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University of Silesia in Katowice

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Science | My passion – Kinga Baranowicz

12.03.2024 - 09:56 update 12.03.2024 - 10:03
Editors: slawomirkaptacz

„Maths is illogical”


According to the definition taken from the Polish Language Dictionary, science is complete human knowledge arranged into a system of problems, but also a set of ideas that constitute a systematic whole and comprise a specific research field.
Science is also activity: learning and teaching.
Please read the “Science | My Passion” series, where our researchers present their work and show that science and research process can really draw us in.

|text: Kinga Baranowicz, student of the Mathematics degree programme|
|Łukasz Dawidowski, PhD, tutor|
|This article was written for the Logic Workshop|

Maths is illogical

Mathematics is a field of science with strict and clearly defined principles and axioms. In simple words, something is either true or false with nothing in between, but only on its surface. Only after we decide to take a deep dive into it are we able to explore its more undiscovered and unexpected areas (one of them is mathematical logic, a relatively young field having much more to be discovered), which seem to defy all the imposed ‘logical’ principles and even using common sense, they appear to be nonsense.

Our private mathematical journey starts from an early age. The most important and fundamental mathematical principles are taught in primary school; we are introduced to all primitive notions such as line or Euclidean plane, which—despite being hard to define—are rather clear, straightforward, and therefore logical. We keep our feet on the ground until the lift-off that starts in secondary school when advanced maths teaches us ideas and concepts that are not always useful in our daily lives or smuggles the names of great mathematicians such as Bernoulli or Peano. We do not pay particular attention to these, but they emerge, and we are in for a bumpy mathematical ride. Although the concepts we encounter are of questionable utility, everything has its order, a specifically and meticulously set course of actions and rules; mathematics is an exact science, after all…

The first difficult thing to do is to step out of the cosy comfort zone telling us that mathematics is logical while dealing with the fact that there are as many natural numbers as integer numbers when—logically—there should be twice as many of them. Once we comprehend the Infinite Hotel Paradox along with other fundamental information contained in the subject aptly called ‘An Introduction to Mathematics’, it turns out that the more we learn, the more we seem to deviate from these safe norms adopted by our ancestors and reach many matters of dispute and subjectivism to eventually use one of the most logical areas of knowledge – faith.

If we want to say that something in mathematics is true, we have to prove it in a proper way. As a matter of fact, it is not as simple as we may think, which is ironically proven by an extensive number of paradoxes, e.g. Russell’s paradox or Richard’s paradox. It only shows that mathematics is not yet and is likely to never be coherent, despite the development of science.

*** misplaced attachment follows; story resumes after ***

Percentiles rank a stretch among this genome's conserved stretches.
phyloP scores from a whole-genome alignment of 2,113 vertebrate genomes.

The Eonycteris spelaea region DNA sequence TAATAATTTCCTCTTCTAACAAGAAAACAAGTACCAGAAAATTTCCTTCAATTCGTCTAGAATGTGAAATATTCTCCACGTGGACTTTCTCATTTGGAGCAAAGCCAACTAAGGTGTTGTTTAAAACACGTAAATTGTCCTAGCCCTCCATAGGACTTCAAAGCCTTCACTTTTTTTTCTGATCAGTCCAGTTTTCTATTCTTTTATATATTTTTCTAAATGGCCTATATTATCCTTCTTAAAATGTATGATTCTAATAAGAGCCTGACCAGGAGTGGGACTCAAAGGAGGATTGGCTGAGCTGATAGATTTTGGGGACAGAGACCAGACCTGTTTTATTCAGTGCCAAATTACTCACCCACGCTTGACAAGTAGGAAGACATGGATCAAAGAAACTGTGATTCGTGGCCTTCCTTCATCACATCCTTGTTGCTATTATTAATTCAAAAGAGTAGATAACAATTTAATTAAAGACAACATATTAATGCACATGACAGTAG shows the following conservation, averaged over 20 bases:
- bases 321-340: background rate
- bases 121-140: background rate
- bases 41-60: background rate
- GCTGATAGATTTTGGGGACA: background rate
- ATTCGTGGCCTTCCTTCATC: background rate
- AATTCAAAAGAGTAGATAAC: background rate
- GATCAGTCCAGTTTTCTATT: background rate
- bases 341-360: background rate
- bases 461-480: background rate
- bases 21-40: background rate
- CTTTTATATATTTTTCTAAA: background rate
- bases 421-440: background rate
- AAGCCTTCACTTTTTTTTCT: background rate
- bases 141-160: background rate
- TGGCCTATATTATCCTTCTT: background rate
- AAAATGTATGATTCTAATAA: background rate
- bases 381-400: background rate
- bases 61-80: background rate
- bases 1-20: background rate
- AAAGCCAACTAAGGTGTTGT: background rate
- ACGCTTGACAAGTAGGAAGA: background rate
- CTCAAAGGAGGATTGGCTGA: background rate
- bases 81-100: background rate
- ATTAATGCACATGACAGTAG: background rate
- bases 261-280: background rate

As if all this was not bad enough, we may encounter an additional problem: some mathematical problems are still unsolved, for instance, the Collatz conjecture.
It provides for repeating two simple arithmetic operations consisting of natural numbers where c1=c0/2 for even numbers and c1=3*c0+1 for odd numbers. Regardless of what c0 belonging to the natural numbers we choose, the sequence will eventually fall into the cycle of 4,2,1.
Despite the unsophisticated nature of the problem, it has not yet been proven, but there are many hypotheses and attempts to deny it. The example shows that mathematics encounters problems that cannot be solved by saying these are true or false, which may be used as leverage to undermine it.

Just think about how interesting it is that we can find many more unsolved problems in nearly every field of mathematics. There are even books with problems meant to be solved, e.g. the Scottish Book used by mathematicians of the Lwów School of Mathematics in Poland. These problems are usually presented as hypotheses; although it is very likely that they are true, there is not enough proof to confirm them. Consequently, some mathematicians treat them as true, whereas some assume these are false, which only shows that mathematics is not as strictly defined as one may think. Ultimately, the presented dualism contradicts one of the most fundamental logical principles stating that something can either be true or false.

At first glance, mathematics seems to be logical but this feeling fades away the deeper we delve into it; the silver lining is that after we learn to go beyond the limits we have set for ourselves, it becomes a bit easier to understand.

I consider maths to be more like art; it operates on the basis of immensely important foundations but the real miracles begin to happen when we start breaking the rules, thinking outside the box, and stepping out of the comfort zone. It is even more interesting that—at some point—both mathematics and art reach the same level of abstraction that reaches beyond any reason and escapes the logic of any mere mortals.

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